The Six Nations returns this week after a weekend off, with France and Wales leading the way. England are aiming to stop a Welsh Triple Crown in Cardiff, while Scotland visit coronavirus-hit France and Ireland seek to kick-start their campaign away to fellow strugglers Italy.
Here we examine five talking points ahead of the on-field action.
Double Gloucester on tasty Cardiff menu
Pull up a chair and tune in to the fast show in Cardiff. Wales v England has plenty of fascinating sub-plots but none more enthralling than Louis Rees-Zammit against Jonny May. The two Gloucester wings are set to go head-to-head in a box office battle, with youth in the red corner and experience in the white. Rees-Zammit, 20, underlined his huge potential with two tries in the 25-24 win over Scotland, including a stunning kick and chase effort, and has four tries in his six Tests. May, 10 years his club mate’s senior, went second on England’s all-time try list with an astonishing effort against Italy, leaping almost four foot into the air to beat a defender for his 32nd Test score. A showdown not to be missed and one which could decide a close contest.
Farrell form in spotlight
England captain Owen Farrell has had a rocky ride in the 2021 Six Nations. Farrell started Scotland’s Twickenham win at outside-half and was heavily criticised for his performance. Eddie Jones stuck by his man but moved him to inside centre for the Italy game. Farrell appears to have paid the price for relegated Saracens’ inactivity, looking rusty and struggling to set the lead that England have followed to such good effect. But Farrell will need to be at his sharpest at the Principality Stadium, with Wales on a high after beating Ireland and Scotland and the scent of championship success in their nostrils. George North should also be back to add power to a home midfield on a day when he will win his 100th Wales cap.
Ireland seeking Rome rally
The Farrell household has not had any cheer across the Irish Sea, with Ireland having lost their opening two Six Nations fixtures for the first time. There was always going to be scrutiny on coach Andy Farrell after Ireland finished third in the championship last year and Irish Rugby Football Union performance director David Nucifora described the season as an “average return”. Losing Peter O’Mahony to an early red card in Cardiff did not help, but the 15-13 home defeat to France has piled the pressure on Farrell ahead of the trip to Italy. Ireland have lost only once to the Azzurri in the Six Nations – 22-15 in 2013 – and, while defeat is unlikely given Italy’s dreadful recent record, a big performance is a must.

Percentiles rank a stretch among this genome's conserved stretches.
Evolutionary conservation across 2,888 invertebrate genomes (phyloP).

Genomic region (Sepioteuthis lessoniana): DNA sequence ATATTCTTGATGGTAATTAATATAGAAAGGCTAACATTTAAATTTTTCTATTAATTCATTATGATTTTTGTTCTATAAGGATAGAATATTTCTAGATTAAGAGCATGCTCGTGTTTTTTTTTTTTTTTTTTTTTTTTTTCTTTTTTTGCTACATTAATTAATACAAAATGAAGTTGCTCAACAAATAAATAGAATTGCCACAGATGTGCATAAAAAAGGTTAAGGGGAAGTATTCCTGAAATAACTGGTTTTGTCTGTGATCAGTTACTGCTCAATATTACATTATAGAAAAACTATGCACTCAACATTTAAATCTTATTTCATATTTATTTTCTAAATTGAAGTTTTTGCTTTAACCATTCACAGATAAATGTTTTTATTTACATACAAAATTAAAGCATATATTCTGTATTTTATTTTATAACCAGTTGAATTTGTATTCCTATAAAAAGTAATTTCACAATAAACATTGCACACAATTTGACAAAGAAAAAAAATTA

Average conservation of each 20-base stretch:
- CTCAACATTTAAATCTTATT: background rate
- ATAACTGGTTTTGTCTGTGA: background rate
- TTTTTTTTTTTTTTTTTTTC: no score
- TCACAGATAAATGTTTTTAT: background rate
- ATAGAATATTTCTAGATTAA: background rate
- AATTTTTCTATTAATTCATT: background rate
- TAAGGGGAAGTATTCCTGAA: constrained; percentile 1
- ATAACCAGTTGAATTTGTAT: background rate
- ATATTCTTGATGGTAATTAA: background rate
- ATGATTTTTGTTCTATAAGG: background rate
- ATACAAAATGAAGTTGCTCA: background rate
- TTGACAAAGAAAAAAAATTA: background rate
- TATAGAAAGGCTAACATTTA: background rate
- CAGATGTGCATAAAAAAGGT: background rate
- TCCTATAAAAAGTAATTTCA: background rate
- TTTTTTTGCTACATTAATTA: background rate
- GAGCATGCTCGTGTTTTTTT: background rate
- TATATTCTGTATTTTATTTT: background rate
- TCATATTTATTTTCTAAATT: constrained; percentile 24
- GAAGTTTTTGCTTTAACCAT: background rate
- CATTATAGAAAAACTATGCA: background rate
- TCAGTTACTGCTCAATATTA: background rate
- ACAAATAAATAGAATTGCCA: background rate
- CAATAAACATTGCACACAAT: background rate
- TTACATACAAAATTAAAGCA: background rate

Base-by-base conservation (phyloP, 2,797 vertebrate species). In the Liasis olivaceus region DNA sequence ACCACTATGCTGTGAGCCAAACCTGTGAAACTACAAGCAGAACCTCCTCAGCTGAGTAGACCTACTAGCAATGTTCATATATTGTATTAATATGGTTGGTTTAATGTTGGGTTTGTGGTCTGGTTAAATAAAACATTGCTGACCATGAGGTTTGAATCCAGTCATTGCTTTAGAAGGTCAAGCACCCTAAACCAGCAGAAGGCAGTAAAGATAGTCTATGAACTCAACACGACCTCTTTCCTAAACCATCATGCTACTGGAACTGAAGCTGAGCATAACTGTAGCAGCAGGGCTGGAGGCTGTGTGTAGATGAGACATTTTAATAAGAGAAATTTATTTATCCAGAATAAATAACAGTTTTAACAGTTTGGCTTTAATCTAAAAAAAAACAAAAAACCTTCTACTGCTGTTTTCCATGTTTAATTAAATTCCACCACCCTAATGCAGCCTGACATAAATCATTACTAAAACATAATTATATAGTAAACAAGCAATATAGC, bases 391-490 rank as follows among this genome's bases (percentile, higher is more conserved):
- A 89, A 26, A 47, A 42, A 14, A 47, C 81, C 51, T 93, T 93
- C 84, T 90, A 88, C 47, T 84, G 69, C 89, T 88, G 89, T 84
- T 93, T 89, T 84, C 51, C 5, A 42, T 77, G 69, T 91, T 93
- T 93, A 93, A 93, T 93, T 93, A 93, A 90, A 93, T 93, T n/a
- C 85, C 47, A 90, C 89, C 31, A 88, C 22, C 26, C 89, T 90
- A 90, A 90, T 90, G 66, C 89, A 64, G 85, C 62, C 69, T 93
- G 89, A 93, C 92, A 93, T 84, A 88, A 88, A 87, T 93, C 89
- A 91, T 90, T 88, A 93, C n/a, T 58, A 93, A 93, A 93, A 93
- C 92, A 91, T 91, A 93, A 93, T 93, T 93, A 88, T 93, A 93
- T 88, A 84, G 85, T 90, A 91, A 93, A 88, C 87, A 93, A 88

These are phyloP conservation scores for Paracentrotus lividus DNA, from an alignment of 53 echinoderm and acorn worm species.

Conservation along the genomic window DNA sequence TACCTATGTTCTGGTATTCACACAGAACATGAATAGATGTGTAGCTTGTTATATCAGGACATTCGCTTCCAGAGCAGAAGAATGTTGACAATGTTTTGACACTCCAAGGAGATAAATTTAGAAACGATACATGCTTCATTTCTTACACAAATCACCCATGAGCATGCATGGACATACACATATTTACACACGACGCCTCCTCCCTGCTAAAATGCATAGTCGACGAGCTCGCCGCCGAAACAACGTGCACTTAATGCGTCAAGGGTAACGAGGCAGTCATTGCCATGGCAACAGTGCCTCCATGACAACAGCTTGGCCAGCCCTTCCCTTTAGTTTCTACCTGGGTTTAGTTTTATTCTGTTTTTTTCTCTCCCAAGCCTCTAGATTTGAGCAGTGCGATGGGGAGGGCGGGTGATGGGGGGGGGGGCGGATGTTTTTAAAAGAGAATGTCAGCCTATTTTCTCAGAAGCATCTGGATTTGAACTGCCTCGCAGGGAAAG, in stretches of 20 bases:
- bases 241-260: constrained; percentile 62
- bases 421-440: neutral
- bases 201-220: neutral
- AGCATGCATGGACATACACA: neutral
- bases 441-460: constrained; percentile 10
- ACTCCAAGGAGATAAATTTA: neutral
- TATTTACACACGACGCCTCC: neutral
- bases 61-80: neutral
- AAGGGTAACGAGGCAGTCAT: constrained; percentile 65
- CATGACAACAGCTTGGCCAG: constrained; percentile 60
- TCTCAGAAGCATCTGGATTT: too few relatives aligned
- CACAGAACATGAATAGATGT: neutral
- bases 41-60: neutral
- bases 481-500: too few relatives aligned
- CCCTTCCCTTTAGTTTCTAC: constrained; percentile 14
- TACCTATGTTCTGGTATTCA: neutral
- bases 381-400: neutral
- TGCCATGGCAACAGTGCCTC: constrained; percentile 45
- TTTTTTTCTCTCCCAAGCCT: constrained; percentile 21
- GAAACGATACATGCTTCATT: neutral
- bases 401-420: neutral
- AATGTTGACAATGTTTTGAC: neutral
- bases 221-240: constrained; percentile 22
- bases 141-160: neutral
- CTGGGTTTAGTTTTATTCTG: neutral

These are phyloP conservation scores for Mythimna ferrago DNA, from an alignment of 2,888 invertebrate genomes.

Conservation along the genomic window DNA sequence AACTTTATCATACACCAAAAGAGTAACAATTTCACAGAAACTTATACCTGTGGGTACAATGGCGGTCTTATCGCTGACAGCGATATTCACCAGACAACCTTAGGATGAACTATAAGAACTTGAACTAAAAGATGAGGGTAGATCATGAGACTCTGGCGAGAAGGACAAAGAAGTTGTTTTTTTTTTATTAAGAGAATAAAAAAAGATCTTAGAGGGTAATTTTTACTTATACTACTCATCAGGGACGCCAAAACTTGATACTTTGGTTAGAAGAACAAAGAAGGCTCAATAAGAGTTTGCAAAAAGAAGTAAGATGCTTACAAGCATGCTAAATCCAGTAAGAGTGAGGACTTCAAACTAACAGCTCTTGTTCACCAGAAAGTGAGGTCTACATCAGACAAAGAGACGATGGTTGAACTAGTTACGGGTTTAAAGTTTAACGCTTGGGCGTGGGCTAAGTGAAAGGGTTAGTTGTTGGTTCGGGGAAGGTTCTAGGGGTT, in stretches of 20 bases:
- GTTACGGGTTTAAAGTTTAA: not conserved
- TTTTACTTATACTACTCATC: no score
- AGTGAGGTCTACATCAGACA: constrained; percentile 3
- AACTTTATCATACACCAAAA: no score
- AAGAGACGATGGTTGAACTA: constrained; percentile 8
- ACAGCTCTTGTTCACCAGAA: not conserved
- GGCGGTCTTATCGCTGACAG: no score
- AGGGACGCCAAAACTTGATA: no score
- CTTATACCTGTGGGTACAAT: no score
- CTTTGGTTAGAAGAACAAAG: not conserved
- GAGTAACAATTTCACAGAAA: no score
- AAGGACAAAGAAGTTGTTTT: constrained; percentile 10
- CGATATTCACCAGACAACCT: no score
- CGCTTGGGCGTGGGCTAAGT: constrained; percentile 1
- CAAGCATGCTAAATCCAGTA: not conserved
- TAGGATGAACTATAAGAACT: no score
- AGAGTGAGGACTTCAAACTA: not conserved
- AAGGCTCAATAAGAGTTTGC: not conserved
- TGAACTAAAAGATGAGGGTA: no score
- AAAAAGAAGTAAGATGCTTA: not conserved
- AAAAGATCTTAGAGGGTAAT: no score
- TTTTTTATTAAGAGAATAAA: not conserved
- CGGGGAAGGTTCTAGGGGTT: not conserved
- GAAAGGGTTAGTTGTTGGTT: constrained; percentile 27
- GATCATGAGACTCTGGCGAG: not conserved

Covid-19 outbreak impact on France
France have looked the real deal in topping the championship after two rounds. Full of flair and ruthless in blowing away Italy, defensively sound against Ireland as Shaun Edwards’ training-ground drills paid dividends. But it will be a new-look France against Scotland on Sunday following a serious Covid-19 outbreak in Les Bleus’ squad. Head coach Fabien Galthie and his assistant William Servat are among those affected, so too captain Charles Ollivon and star scrum-half Antoine Dupont among 10 players. The good news for France is they have some serious depth, but the disruption still hands Scotland a golden opportunity to get back in the title race by claiming a first win in Paris since 1999.
Can Scotland keep cool?
Scotland’s first win at Twickenham in 38 years was built on admirable self-discipline as Gregor Townsend’s side conceded a mere six penalties. A week later and that total almost doubled as Wales took advantage of Scottish indiscipline to shade a Murrayfield thriller. The fall-out over Zander Fagerson’s red card against Wales has rumbled on, with Scotland launching an appeal against the prop’s four-match ban. What is not beyond dispute is that Scotland must rediscover the spirit of Twickenham by keeping cool heads in Paris. Hamish Watson will be a key figure, aiming to lead by example after admitting his post-match comments about Fagerson’s dismissal were “poor”.